I've lost count of all the various ways I kept notes about things. And by that I mean (mostly) digital notes - I'm not a big fan of doing this on paper (hard to search, impossible to change and simply a waste of a precious resource).

Historically, the problem had been that things ended up in emails sent to myself, text files, word documents, spreadsheets etc. Nothing that was easy to index, search through and backup.

That had to stop, so a few years ago I started looking at note-taking software, like Evernote and OneNote. I didn't want a cloud based solution and, as at that point I was using mainly Windows, I chose OneNote. It allows for local notebooks, but you have the option to upload them to SkyDrive if you want to access them on the web or via your phone.

All good. OneNote is a great piece of software (as much as Windows annoys me, I do like post-2007 Microsoft Office). I finally had everything in one place. Was it easily searchable? Nope. The search function was wonky and half of the time it wouldn't find what I was looking for. I could live with it though.

It worked well until I went back to using Linux Mint at home (with the necessary evil that Windows is for select games) and realized that OneNote does not play ball with Wine at all.

In the meantime I'd been fiddling with Wikis, so I learned how to write stuff using only wiki syntax (very light formatting) and also enjoyed the very convenient revision control that it offered.

To keep the story short, I ended up with the combination of SublimeText, Markdown and git. This ticked most boxes:

  • non-proprietary format for storing information (pure text)
  • easy to learn, easy to read formatting of said text (Markdown syntax)
    • you can read each file as-is without difficulty
    • you can also generate an HTML file for better readability
  • an (extremely awesome) editor to manage this library of text files (SublimeText)
    • ST is more than a text editor and its features really got me hooked
    • You can find pure-Markdown editors which are simpler to use if you wanted
    • ST has a huge plugin repository that enhances its functionality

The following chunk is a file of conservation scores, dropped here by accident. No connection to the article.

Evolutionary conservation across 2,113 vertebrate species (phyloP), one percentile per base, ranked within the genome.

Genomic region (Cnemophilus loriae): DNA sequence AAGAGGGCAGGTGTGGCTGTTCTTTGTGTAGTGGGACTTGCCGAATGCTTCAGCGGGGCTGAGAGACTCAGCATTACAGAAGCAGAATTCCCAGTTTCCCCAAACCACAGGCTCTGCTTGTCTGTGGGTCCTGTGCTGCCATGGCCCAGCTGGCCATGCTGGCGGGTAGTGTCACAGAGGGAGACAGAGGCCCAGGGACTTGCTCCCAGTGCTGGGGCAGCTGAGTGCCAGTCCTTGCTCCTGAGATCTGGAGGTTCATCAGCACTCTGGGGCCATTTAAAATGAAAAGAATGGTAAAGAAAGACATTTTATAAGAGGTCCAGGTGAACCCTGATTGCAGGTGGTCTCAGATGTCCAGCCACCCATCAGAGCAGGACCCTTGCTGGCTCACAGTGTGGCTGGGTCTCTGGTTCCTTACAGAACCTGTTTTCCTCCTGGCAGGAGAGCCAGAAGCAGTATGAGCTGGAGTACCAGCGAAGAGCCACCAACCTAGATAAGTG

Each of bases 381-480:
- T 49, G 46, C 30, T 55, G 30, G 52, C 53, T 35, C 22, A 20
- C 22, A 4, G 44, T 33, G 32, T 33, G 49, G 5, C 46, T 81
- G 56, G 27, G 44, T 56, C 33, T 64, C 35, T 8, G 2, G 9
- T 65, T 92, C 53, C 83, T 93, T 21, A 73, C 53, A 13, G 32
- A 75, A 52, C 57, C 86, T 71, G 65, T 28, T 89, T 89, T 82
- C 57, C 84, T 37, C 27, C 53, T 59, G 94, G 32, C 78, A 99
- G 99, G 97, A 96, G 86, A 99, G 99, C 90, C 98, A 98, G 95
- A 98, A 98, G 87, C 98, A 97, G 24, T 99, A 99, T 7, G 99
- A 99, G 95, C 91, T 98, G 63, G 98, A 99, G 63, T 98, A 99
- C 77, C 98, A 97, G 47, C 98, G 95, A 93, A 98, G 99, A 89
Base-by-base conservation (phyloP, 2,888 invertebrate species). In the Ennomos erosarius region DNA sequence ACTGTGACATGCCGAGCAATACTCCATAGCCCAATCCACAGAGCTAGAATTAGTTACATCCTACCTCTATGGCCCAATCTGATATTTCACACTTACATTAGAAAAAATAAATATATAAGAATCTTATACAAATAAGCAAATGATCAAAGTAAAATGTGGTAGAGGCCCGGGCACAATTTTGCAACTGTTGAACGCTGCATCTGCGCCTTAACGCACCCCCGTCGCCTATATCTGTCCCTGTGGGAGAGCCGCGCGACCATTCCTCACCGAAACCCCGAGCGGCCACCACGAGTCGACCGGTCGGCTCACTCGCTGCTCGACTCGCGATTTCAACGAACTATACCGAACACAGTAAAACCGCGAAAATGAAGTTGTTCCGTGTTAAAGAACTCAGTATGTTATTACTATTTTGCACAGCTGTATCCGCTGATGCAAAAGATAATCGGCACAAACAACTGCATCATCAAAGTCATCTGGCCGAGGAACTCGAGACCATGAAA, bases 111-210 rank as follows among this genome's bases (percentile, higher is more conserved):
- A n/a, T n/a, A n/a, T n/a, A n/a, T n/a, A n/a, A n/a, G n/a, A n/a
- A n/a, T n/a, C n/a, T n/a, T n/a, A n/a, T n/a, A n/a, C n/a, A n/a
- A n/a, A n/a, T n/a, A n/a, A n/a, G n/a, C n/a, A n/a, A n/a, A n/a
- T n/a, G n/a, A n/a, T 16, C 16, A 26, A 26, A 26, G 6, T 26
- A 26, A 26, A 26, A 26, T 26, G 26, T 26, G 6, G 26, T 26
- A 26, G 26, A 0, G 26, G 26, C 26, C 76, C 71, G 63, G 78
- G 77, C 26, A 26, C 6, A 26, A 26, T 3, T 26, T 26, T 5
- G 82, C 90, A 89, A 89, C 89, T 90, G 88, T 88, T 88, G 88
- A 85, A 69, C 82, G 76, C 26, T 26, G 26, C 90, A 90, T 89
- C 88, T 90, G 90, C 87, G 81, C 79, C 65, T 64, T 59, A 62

• ST works with git (see below why)
  • revision control (git)
    • git is awesome
    • I use it now for notes, configuration files, coding projects, you name it
    • you get versioning, diff-ing capabilities, distributed backups, etc.
  • cross platform (Win/Linux/Mac)
    • install ST, clone the git repository with the config files, install plugins and done.

While I still have bits and pieces stored in OneNote, most of the things I do are stored in Markdown formatted files and it's fantastic. Obviously, this is not something your granny could use. It's a solution for power users that have certain expectations from their digital life. A lot of people will be happy with OneNote or EverNote and that's perfectly fine.

As a side project, I still need to make this whole solution play nicely with mobile devices (mostly for viewing, not editing) so I can be completely free of OneNote (whose Android app has become surprisingly good lately).

To wrap up, here's the list of SublimeText plugins I'm using:

The plugin pages have screenshots of their own, but I'll leave you with one of this article (which is written in Markdown) as it looks in my SublimeText.


I could probably write a lot more on the topic, but the point here was to showcase my current solution and give some starting tips. If you have any questions about it, post in the comments below.

And, as always, thanks for reading.

Any comments? Contact me via Mastodon or e-mail.

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